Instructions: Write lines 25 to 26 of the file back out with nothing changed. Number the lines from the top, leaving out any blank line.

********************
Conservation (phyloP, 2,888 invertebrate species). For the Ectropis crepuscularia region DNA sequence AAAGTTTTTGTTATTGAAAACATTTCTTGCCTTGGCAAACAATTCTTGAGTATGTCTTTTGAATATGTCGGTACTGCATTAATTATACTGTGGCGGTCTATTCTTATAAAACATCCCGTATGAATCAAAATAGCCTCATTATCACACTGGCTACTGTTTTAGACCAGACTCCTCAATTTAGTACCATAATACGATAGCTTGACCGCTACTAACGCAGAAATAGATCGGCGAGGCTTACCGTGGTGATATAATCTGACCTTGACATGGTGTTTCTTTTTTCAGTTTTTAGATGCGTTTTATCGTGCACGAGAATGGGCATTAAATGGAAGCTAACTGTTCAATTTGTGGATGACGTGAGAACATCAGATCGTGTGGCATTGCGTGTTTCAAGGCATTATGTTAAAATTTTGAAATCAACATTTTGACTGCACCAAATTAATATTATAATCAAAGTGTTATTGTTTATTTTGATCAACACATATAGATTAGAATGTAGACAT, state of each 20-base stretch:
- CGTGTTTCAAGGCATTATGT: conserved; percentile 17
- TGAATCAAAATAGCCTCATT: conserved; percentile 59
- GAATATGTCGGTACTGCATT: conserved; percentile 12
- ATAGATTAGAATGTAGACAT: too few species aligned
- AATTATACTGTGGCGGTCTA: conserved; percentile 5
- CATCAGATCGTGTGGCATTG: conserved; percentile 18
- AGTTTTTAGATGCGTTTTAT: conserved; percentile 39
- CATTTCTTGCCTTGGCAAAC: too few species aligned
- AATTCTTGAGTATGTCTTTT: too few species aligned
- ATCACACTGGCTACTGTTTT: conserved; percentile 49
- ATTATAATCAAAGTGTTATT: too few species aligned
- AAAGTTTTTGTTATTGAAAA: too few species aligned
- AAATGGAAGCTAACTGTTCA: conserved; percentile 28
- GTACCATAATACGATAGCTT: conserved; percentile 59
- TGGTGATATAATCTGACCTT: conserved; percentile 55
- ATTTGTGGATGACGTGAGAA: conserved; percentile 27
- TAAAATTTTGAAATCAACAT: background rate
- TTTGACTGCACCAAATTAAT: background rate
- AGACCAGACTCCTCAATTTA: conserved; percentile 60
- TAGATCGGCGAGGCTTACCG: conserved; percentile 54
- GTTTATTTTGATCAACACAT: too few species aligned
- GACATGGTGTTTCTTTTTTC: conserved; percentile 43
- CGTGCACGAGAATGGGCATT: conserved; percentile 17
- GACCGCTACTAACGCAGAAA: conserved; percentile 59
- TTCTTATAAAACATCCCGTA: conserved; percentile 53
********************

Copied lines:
- GACCGCTACTAACGCAGAAA: conserved; percentile 59
- TTCTTATAAAACATCCCGTA: conserved; percentile 53